Market Sector Update
- The U.S. Treasury market had a strong third quarter. Concerns over growth in China and declines in its equity market helped feed the Treasury rally.
- The final read on second quarter U.S. gross domestic product (GDP) growth was 3.9%. Economic growth for the third quarter is expected to come in about 1.5% to 2.0%. The unemployment rate fell two-tenths of a percent in the third quarter to 5.1%, very close to the Federal Reserve’s (Fed) definition of full employment. Several other key economic readings were also strong.
- In spite of the relatively good domestic economy, the Fed chose not to raise the federal funds rate at its September meeting, stating concerns about China and the financial market instability for its inaction.
- In the second quarter we shortened duration in anticipation of a rate hike in September. When we didn’t get the rate hike that many in the market were expecting, we lengthened duration from approximately 85% of the benchmark to approximately 90-95% of the benchmark.
- We lengthened duration using U.S. Treasuries and increased our overall holdings in U.S. Treasury securities. We remain underweight the long end of the curve, as the potential risks of having an over-exposure to long duration are large.
- The yield curve on mortgage-backed securities keeps us from having a greater exposure there right now. We do look for opportunities, however, to add mortgage-backed securities which we believe to not present much extension risk when rates rise.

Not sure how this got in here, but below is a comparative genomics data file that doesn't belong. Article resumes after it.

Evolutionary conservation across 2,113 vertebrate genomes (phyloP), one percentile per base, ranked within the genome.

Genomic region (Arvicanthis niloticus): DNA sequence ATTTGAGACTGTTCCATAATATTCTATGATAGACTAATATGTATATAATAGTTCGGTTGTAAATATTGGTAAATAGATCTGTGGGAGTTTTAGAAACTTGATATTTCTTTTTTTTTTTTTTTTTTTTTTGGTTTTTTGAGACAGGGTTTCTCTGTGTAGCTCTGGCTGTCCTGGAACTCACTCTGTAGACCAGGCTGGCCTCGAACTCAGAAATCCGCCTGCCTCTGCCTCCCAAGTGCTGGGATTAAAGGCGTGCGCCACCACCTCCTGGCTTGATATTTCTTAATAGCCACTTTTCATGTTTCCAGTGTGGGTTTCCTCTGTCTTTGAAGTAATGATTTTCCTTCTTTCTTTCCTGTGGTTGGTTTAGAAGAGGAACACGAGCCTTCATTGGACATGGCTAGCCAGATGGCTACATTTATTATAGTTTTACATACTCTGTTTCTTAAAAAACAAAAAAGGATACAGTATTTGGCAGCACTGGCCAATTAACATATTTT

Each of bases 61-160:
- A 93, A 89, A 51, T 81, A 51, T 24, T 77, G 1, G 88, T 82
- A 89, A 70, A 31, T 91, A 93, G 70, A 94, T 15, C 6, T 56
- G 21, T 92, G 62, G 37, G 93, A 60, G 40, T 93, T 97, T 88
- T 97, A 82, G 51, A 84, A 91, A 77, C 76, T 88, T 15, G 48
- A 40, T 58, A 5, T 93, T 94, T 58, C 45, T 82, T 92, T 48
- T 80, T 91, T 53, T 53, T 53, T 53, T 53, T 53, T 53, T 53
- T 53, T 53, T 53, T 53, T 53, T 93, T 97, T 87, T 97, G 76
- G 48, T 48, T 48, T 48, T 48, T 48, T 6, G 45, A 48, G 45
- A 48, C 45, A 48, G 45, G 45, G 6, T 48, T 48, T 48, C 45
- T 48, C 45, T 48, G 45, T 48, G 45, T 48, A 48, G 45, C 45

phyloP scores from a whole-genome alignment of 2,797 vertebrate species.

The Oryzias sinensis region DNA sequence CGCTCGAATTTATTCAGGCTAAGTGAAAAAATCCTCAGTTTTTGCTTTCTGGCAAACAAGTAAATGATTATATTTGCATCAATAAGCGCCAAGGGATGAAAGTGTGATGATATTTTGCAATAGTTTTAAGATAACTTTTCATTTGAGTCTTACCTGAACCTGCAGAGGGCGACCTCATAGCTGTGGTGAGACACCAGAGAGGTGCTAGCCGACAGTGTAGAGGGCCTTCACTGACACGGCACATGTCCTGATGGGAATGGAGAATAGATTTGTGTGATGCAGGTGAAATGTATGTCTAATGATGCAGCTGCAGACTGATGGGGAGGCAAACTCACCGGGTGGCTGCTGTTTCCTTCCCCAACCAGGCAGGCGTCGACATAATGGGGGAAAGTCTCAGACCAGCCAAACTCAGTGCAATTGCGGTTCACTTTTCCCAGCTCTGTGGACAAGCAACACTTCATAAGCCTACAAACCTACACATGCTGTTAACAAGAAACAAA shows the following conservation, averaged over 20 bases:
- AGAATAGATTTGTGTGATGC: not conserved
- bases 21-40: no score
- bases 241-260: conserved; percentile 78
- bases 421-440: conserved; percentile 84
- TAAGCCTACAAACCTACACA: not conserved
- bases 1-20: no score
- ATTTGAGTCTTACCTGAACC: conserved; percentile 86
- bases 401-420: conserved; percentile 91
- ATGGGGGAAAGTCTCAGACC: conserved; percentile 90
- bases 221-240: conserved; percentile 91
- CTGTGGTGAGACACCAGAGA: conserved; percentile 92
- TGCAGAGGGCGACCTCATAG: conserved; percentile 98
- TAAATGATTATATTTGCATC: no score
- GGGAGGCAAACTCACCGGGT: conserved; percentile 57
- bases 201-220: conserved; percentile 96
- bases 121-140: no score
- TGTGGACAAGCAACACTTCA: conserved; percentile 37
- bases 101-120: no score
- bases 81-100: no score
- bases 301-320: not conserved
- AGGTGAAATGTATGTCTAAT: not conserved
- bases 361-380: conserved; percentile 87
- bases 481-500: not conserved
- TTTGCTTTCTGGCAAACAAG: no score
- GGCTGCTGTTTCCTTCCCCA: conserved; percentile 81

- When interest rates are higher, we expect to see better opportunities to expand the agency mortgage-backed securities portfolio, which we believe could increase the total return of the Fund.
- It’s not clear whether the Fed will feel confident enough to raise rates in 2015. If U.S. economic data remains stable and the rest of the world doesn’t worsen, then a December rate increase is quite possible. The Fed has indicated they expect to raise rates very gradually once they do start the process.
- The Fed has said that the lack of inflation in the United States isn’t a huge problem, as the primary forces keeping it low — falling energy and commodity prices — are transitory.
- The volatility seen so far in 2015 has shown no signs of waning. Each good economic data point brings us closer to a rate hike, while each negative surprise puts Fed action on hold. Both positive and negative news have a significant impact on the price action in the U.S. Treasury market.
The opinions expressed in this commentary are those of the Portfolio's managers and are current through Sept. 30, 2015. The managers' views are subject to change at any time based on market and other conditions, and no forecasts can be guaranteed. Past performance is no guarantee of future results.
Risk factors. As with any fund, the value of the Portfolio's shares will change, and you could lose money on your investment. An investment in the Portfolio is not a bank deposit and is not insured or guaranteed by the Federal Deposit Insurance Corporation or any other government agency. Fixed income securities are subject to interest rate risk and, as such, the net asset value of the Portfolio may fall as interest rate rise. These and other risks are more fully described in the Portfolio's prospectus.
Investors should consider the investment objectives, risks, charges and expenses of a fund carefully before investing. For a prospectus, or if available, a summary prospectus, containing this and other information for the mutual funds offered by Waddell & Reed, call your f nancial advisor or visit us online at www.waddell.com. Please read the i prospectus or summary prospectus carefully before investing.